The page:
The Department of Political Science at Amherst College, with funding from the Lurcy and Lamont Funds and the Five College Latin American Studies Committee, present "Indigenous Justice with Gender Parity – A Conversation with Cristina Cucuri and Silvia Rivera Cusicanqui."
This event is free and open to the public. The talk will be in Spanish with simultaneous translation for English speakers by Antonia Carcelen.
Cristina Cucuri and Silvia Rivera Cusicanqui will give a talk titled “Indigenous Justice with Gender Parity." In their conversations, Cucuri and Cusicanqui will discuss how indigenous women are rarely accounted for in world politics. They tend to be imagined as passive subjects at the margins of political decision-making, epitomizing the antithesis of international relations. Yet, from their positions of marginality, they are shaping sovereignty in significant ways. In Ecuador, Kichwa women may face overlapping oppressions from socioeconomic to sexual violence, yet they are achieving rights unparalleled anywhere else in the world. In 2008, Kichwa women successfully advocated for women’s participation in the administration of indigenous justice, shaping the first constitution in Latin America to explicitly guarantee the rights of indigenous women, and the first worldwide to require gender parity in the administration of justice.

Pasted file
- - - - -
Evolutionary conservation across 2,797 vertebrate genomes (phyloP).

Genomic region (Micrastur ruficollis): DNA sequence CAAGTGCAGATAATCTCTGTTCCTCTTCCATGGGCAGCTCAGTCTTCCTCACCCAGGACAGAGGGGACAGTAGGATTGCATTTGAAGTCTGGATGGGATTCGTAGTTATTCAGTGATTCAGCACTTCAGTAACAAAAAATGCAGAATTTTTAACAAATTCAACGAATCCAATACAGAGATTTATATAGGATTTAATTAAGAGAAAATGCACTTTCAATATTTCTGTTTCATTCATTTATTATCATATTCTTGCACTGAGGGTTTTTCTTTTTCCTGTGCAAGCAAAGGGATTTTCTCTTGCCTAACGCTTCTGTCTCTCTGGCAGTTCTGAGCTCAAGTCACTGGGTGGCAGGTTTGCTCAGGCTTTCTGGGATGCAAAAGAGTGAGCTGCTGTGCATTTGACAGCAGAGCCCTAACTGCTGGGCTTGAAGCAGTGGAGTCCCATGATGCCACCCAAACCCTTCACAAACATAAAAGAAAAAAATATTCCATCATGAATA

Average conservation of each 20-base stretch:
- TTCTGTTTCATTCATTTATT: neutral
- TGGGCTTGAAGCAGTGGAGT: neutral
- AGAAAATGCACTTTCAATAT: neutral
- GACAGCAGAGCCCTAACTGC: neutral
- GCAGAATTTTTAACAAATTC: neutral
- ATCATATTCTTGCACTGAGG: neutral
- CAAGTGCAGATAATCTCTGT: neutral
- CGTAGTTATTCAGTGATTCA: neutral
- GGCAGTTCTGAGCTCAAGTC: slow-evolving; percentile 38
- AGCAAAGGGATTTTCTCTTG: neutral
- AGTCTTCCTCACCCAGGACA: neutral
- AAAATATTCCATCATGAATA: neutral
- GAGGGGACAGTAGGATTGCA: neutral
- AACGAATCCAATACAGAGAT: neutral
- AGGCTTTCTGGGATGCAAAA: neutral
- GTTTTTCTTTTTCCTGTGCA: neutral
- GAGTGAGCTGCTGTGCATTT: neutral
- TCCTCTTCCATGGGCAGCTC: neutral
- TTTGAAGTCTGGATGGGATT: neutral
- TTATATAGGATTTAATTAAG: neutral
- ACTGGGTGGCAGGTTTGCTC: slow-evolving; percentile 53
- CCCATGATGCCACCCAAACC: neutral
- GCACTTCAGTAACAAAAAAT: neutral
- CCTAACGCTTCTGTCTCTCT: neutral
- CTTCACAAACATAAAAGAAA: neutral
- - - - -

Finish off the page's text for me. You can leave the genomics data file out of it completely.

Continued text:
Cristina Cucuri was among the leading actors pushing for gender parity in Ecuador’s 2008 constitutional reform. She tells the story from the initial grassroots all the way to the national legislature. Her story shows the significance of indigenous women in international politics and the sophistication of their activism. She is one of the leading indigenous women promoting legal change in the Andean region. She is at the core of the legal reform securing gender parity within the administration of indigenous justice in the 2008 constitutional reform in Ecuador. Cucuri holds a master's degree in development studies and works at the NGO CEDIS. In addition, she is the coordinator for territories and resources in Ecuador’s Confederation of Kichwa Nationalities (ECUARUNARI), 2016-2019.
Silvia Rivera Cusicanqui is a Bolivian feminist, sociologist, historian and subaltern theorist. She is a former director and longtime member of the Taller de Historia Oral Andina (Workshop on Andean Oral History). She draws upon anarchist theory as well as Quechua and Aymara cosmologies. Her best-known works include Oppressed But Not Defeated: Peasant Struggles Among the Aymara and Quechua in Bolivia, 1900–1980 (Geneva: UNRISD, 1984), Ch'ixinakax utxiwa: A Reflection on the Practices and Discourses of Decolonization and The Politics and Ideology of the Colombian Peasant Movement: The Case of ANUC (National Association of Peasant Smallholders).